The State appeals the trial court's order granting defendant Jimmy Dean Whitfield's motion to suppress the results of the Intoximeter 3000 test and the field sobriety tests administered to him.
1. The trial court determined the officer failed to read Whitfield his implied consent rights until 25 to 30 minutes after the officer first became aware of Whitfield's condition, and that the officer's explanation for this delay was inadequate. We cannot agree.
Two officers arrived at Whitfield's residence in response to an aggravated domestic situation call. Upon Officer Simmons' arrival, he saw Whitfield in a pickup truck attempting to pull away from the driveway. Officer Simmons testified that he and Officer Rollison restrained and arrested Whitfield after he attempted to strike Officer Rollison. Whitfield was arrested for obstruction of an officer at the scene; he was not arrested for DUI until he was at the police station. At that time, Whitfield was read his implied consent rights.
In Perano v. State, 250 Ga. 704
, 708 (300 SE2d 668
) (1983), our Supreme Court concluded "that where a law enforcement officer requests a person to submit to a chemical test because of acts alleged to have been committed while operating a motor vehicle under the influence of alcohol or drugs, and the officer arrests that person on this ground, OCGA 40-6-392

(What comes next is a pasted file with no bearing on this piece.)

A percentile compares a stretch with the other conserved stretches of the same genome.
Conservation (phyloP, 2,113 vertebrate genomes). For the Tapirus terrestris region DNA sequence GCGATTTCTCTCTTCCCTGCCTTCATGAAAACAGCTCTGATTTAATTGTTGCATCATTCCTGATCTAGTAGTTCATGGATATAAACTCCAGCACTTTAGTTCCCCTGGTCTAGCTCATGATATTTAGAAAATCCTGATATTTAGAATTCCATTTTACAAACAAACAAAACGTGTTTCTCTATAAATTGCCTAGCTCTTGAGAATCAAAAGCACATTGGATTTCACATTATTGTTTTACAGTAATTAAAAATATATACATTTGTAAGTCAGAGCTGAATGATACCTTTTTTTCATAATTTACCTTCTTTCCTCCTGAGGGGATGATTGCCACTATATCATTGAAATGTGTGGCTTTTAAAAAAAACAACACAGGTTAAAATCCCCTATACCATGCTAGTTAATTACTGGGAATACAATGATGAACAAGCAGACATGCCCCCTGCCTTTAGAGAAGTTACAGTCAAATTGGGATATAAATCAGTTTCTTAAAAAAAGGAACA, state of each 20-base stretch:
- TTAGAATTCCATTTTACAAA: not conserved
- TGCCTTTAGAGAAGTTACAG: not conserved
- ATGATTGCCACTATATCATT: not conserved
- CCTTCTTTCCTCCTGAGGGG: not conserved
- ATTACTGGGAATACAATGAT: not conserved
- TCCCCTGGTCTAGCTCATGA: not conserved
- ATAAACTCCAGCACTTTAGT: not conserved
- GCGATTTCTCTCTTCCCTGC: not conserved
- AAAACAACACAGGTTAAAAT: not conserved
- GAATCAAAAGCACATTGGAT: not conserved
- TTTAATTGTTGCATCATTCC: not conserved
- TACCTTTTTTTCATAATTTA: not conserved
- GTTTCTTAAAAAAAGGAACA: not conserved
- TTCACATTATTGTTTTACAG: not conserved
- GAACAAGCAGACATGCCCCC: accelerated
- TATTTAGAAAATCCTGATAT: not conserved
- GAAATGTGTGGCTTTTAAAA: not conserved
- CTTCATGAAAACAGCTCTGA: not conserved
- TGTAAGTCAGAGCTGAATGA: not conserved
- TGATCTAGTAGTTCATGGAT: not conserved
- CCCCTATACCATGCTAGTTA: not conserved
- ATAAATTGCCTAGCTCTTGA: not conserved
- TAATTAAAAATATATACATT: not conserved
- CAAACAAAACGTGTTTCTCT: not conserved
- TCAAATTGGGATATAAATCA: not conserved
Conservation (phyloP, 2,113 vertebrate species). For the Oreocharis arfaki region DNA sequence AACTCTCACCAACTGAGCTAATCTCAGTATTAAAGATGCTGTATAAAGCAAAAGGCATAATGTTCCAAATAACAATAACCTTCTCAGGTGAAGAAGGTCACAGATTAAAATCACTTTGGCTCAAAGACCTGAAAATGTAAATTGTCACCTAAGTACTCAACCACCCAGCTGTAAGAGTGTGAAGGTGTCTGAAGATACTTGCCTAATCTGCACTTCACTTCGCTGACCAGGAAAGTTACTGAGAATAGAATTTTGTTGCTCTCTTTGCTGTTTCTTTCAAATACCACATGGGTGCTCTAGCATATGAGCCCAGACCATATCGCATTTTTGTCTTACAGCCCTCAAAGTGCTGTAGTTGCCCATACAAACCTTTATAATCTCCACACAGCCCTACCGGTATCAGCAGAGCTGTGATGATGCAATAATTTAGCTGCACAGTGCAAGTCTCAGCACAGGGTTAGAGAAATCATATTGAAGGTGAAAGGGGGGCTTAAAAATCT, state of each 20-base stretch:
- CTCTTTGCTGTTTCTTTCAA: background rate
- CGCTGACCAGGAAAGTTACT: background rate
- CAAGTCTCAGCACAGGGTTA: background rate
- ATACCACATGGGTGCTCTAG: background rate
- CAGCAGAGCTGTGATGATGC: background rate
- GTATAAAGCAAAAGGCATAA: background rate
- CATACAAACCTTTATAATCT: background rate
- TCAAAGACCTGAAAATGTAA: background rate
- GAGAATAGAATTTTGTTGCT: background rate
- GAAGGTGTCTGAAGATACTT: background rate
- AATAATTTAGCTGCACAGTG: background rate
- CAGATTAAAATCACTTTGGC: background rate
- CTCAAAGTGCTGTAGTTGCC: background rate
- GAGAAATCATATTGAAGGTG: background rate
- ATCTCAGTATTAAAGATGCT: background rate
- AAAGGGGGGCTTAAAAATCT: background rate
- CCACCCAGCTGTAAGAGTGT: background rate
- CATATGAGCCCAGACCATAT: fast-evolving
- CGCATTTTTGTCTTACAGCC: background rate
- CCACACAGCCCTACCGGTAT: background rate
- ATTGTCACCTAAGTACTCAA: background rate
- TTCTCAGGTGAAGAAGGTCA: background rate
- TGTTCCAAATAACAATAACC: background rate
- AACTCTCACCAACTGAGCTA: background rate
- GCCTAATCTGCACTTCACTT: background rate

(a) (4) . . . requires that the officer inform him at the time of arrest of his right to an independent chemical analysis to determine the amount of alcohol or drugs present in his blood." In the present case, it is uncontroverted that Whitfield was not arrested for DUI until after he was taken into custody and transported to the police station. Therefore, his implied consent rights were read to him at the time of his arrest for DUI.
2. In Reeve v. State, 208 Ga. App. 517
, 518 (430 SE2d 873
) (1993), we determined that an officer's testimony regarding his authority to operate the Intoximeter 3000 was sufficient. Therefore, the trial court erred in granting Whitfield's motion to suppress on this basis.
3. In its final enumeration of error, the State contends that the trial court erred in granting Whitfield's motion to suppress evidence of the field sobriety test. The State argues that Whitfield was not in custody when these tests were administered. We cannot agree.
Officer Simmons testified that the field sobriety tests were not administered until Whitfield was taken to the police station. At the time the tests were given, Whitfield was in custody, under arrest, and had not been given his Miranda warnings. The trial court properly granted Whitfield's motion to suppress with regard to the field sobriety tests administered when Whitfield was in custody and under arrest.
Jeffrey R. Sliz, for appellee.